The6th meeting of the Interim Joint Committee on Agriculture was held on Tuesday, November 10, 2009, at 1:00 PM, in Room 171 of the Capitol Annex. Senator David Givens, Chair, called the meeting to order, and the secretary called the roll.
Members:Senator David Givens, Co-Chair; Representative Tom McKee, Co-Chair; Senators Ernie Harris, Bob Leeper (via video conference), Vernie McGaha, Joey Pendleton, Dorsey Ridley, Damon Thayer, and Ken Winters; Representatives Royce W. Adams, Johnny Bell, Dwight D. Butler, Mike Cherry, James R. Comer Jr., C. B. Embry Jr., Jeff Greer, Jimmy Higdon, Charlie Hoffman, Brad Montell, David Osborne, Sannie Overly, Don Pasley, Tom Riner, Steven Rudy, Dottie Sims, Kent Stevens, Wilson Stone, Tommy Turner, Ken Upchurch, and Susan Westrom.
Guests: Joel Neaveill, Chief of Staff, and Roger Thomas, Executive Director, Governorís Office of Agricultural Policy; Dr. Scott Smith, Dean, and Dr. Jimmy Henning, Associate Dean for Extension, University of Kentucky College of Agriculture; Steve Mason, Special Assistant to the President, Dr. James Chapman, Dr. Harold Benson, and Dr. Jim Tidwell, Kentucky State University; Mark Haney, President, Laura Knoth, and John Hendricks, Kentucky Farm Bureau; Keith Rogers, 2009 Chairman of the Kentucky Agricultural Council; Dr. Wade Northington and Dr. Tony Brannon, Murray State University; and Craig Maffet, Dr. Bob Stout, Tom Bloemer, and Mac Stone, Kentucky Department of Agriculture (KDA).
LRC Staff:† Biff Baker and Susan Spoonamore, Committee Assistant.
The minutes of September 9, 2009, and October 8, 2009, were approved, without objection, by voice vote, upon motion made by Rep. Don Pasley and seconded by Rep. Royce Adams.
Rep. Susan Westrom, Co-Chair of the Subcommittee on Horse Farming, reported that the subcommittee heard discussion regarding walking horse soring issues, comments on current trends in the thoroughbred industry, and an update and progress report of the Kentucky Breeders Incentive Program.
Chairman Givens gave a brief report on the issues discussed at the Subcommittee on Rural Issues meeting. An update on problems faced by Kentucky dairy producers was presented by Maury Cox, Executive Director, Kentucky Dairy Development Council, and dairy producers Bill Crist and Bob Klingenfus.
The Subcommittee reports and the upcoming IJC on Agriculture full committee report were approved, without objection, by voice vote, upon motion made by Rep. C.B. Embry and seconded by Rep. Wilson Stone.
Craig Maffet, KDA, introduced Dr. Robert Stout, State Veterinarian, Tom Bloemer, Regulations and Inspection Division, and Mac Stone, Office of Agriculture Marketing and Product Promotion. Dr. Stout talked about the upcoming World Equestrian Games (WEG). He stated that the department has developed protocol to help minimize risk of disease. The department, along with USDA and others, has developed a risk management plan in anticipation of the importation of horses from over 60 countries. The department also has the responsibility for facility entry and biosecurity maintenance of horses at the Horse Park. Dr. Stout stated that the operating expenses for the WEG, outside of the State Veterinarianís operating budget, was estimated to be $838,000, including a contingency fund of $150,000 for responses to emergencies or disease outbreaks.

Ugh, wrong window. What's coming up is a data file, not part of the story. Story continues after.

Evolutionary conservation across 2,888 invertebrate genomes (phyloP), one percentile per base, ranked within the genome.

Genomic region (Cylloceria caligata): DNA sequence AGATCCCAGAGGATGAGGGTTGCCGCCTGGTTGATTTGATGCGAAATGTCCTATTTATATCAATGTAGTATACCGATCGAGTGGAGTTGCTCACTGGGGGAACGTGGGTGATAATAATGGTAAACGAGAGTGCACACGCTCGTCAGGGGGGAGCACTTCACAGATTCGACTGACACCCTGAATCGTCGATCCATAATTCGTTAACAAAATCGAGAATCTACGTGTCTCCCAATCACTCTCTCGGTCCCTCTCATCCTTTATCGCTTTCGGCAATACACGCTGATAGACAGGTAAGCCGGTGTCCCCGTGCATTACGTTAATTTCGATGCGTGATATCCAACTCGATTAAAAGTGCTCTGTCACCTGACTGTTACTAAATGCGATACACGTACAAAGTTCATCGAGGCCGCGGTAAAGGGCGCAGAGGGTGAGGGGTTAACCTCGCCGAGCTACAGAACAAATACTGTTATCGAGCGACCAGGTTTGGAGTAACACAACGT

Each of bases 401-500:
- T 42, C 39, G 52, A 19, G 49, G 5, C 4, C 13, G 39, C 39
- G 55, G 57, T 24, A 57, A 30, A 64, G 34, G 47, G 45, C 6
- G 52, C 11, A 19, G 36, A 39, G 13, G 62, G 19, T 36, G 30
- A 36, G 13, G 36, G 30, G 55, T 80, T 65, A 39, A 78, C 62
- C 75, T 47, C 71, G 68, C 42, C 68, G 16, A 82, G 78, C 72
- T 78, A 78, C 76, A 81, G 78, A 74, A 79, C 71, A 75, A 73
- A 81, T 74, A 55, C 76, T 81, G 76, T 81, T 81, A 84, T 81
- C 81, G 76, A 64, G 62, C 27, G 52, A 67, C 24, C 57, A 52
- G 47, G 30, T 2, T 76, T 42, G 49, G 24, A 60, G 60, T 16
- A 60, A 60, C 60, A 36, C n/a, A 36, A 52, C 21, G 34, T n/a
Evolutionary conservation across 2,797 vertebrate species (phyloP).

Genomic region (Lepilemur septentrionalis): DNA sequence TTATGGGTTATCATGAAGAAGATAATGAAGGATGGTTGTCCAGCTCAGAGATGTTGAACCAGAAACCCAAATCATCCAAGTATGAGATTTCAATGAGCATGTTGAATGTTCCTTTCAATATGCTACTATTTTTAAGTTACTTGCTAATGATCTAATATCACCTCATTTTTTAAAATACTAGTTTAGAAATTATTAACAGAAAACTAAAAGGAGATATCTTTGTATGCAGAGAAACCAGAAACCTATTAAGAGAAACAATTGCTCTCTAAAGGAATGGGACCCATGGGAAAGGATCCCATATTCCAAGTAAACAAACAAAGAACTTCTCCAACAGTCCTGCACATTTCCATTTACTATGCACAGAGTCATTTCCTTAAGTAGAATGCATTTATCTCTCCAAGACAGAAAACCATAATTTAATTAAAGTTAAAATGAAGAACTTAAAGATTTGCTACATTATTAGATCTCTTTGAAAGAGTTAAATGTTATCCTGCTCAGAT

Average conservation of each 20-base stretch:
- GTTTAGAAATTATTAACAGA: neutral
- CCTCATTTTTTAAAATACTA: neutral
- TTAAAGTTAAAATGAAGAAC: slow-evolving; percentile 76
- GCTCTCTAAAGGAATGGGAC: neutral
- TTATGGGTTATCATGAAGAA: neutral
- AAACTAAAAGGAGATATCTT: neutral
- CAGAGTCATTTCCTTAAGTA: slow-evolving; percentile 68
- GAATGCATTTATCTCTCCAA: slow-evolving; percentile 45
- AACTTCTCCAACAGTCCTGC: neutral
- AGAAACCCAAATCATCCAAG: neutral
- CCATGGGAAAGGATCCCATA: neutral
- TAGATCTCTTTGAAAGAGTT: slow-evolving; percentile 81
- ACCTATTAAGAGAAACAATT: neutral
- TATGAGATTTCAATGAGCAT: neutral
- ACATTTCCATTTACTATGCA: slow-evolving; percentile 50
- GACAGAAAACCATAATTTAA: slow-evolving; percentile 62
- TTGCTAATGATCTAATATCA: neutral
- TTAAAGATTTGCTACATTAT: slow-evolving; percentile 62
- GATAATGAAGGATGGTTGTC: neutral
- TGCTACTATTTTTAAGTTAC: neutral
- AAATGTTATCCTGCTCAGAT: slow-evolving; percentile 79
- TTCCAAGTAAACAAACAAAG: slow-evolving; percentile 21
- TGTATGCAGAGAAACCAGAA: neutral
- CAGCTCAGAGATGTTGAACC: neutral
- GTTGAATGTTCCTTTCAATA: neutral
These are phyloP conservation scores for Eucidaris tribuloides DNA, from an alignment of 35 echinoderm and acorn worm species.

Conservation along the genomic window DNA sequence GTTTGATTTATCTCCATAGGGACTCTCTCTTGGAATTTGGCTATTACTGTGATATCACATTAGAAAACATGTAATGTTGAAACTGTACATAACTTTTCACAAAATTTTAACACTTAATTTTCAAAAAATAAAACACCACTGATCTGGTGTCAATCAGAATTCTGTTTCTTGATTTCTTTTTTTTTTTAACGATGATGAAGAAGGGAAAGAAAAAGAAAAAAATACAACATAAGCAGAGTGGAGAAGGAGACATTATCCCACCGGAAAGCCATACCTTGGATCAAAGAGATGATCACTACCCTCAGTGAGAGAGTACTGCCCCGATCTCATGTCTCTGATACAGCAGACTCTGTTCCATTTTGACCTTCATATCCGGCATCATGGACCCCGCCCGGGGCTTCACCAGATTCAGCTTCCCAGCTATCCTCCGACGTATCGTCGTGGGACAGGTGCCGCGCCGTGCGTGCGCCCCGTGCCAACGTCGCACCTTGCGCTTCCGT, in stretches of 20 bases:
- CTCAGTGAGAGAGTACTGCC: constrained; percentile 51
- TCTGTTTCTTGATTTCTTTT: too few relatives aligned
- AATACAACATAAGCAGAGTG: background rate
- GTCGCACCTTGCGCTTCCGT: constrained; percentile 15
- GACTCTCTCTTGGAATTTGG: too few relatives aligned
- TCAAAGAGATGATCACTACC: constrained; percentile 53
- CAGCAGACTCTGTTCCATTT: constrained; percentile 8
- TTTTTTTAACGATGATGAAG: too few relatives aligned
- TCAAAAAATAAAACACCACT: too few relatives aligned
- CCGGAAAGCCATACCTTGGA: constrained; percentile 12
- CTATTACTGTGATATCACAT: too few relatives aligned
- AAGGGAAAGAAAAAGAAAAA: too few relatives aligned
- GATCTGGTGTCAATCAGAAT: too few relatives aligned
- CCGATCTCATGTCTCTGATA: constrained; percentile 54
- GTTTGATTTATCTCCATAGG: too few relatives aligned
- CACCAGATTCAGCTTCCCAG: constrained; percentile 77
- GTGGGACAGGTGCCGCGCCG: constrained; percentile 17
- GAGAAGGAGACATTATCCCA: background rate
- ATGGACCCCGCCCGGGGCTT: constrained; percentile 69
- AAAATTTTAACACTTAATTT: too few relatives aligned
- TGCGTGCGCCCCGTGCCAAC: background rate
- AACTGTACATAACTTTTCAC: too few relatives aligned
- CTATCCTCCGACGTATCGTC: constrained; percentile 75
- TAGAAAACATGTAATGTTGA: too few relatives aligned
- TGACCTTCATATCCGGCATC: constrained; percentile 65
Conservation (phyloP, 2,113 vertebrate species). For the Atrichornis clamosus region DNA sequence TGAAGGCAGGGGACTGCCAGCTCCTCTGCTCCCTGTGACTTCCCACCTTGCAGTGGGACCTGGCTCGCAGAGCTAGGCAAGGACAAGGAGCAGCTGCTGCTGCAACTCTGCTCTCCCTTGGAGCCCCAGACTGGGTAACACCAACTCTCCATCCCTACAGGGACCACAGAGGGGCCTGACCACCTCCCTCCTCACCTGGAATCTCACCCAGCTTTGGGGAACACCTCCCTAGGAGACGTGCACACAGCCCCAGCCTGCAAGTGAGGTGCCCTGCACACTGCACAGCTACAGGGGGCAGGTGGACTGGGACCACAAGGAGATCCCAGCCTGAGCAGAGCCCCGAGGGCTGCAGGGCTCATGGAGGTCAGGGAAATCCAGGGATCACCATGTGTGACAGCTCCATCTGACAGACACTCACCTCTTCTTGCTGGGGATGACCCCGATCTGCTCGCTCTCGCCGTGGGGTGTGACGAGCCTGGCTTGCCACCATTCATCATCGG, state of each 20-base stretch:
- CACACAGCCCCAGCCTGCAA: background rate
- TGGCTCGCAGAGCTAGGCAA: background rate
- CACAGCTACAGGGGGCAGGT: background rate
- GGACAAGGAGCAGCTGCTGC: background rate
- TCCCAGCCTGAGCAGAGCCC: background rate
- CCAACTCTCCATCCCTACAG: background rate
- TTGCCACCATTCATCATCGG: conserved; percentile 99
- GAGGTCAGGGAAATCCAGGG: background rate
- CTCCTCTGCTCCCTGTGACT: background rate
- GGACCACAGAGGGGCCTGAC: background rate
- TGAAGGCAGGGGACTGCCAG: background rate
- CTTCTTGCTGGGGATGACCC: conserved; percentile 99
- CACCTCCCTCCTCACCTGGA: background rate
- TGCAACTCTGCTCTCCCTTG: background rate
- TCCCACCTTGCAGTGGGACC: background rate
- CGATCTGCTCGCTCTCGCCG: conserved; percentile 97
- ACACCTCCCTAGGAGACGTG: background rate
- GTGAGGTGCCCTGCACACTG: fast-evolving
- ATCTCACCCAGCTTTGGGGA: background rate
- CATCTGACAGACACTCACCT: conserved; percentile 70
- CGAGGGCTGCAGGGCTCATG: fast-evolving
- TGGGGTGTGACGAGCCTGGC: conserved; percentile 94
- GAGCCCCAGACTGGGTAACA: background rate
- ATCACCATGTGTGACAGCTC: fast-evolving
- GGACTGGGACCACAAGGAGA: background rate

Mr. Stone talked about potential ginseng legislation. Ginseng dealers have agreed to a licensing fee structure. The fees would be used by the department to help administer the ginseng program and would be a one-time fee. Mr. Stone explained that part of the proposed legislation would also protect diggers.
Next, Mr. Stone reviewed the Executive Summary of the State Aquaculture Plan. The plan, which was developed by the Aquaculture Task Force, outlines the potential future for Kentuckyís aquaculture industry. He said that the industry, with the help of Kentucky State University and others, has established a solid foundation and is growing. One of the recommendations included in the Executive Summary is to expand the Aquatic Diagnostic Lab at KSU. He also presented an overview of the budgetary recommendations of the task force (a copy is in the LRC Library file).
Mr. Stone was asked whether any discussions were being held regarding local water municipalities agreeing to stock paddlefish. He responded that there is some reluctance on the part of municipalities because of concerns surrounding the effect that paddlefish might have on other species. The Kentucky Department of Fish and Wildlife Resources also shares that concern, as well as a concern over what would happen if paddlefish are introduced in open bodies of water. The task force plans to have quarterly meetings to work with U.S. Fish and Wildlife and have conversations with scientists, biologists, and others to see if they can move forward in resolving paddlefish issues.
Darrin Moore, Director for Administrative Services with the Kentucky Department of Fish and Wildlife Resources, stated that the department had been working with the KDA on the paddlefish issue. Mr. Moore stated that the use of public waters is the issue that is causing concern. Mr. Moore stated that it was his understanding that municipalities can enter into contracts if they choose.
When asked how much of the budget request for aquaculture infrastructure needs would be used for administrative costs, Mr. Stone replied that he did not envision any of the funds being used for administrative costs.
Next, Craig Maffet and Tom Bloemer, KDA, discussed proposed legislation that would amend the statutes that relate to tobacco warehouses. Mr. Bloemer stated that the statutes need to be updated to include receiving stations, to define packaging of tobacco, and to eliminate language that is out of date. It was brought up that there are still some warehouse markets in Kentucky that are conducting traditional business and that the department should be careful when updating the statutes so there will not be any unintended consequences that would adversely affect those warehouses.
Mr. Maffet then discussed the role of the Regulations and Inspection Division, which regulates and monitors commerce goods that pass through a scale, a meter, or a scanner. Because of budgetary cuts, the division is operating on a reactionary basis and is no longer able to perform random checks on gas pumps and grocery scales, among other things. The department would like the General Assembly to consider legislation that would allow the department to charge fees to help finance the division. He said that the fees could be per meter, per scanner, or per scale, and would vary depending on the size and weight of the product.†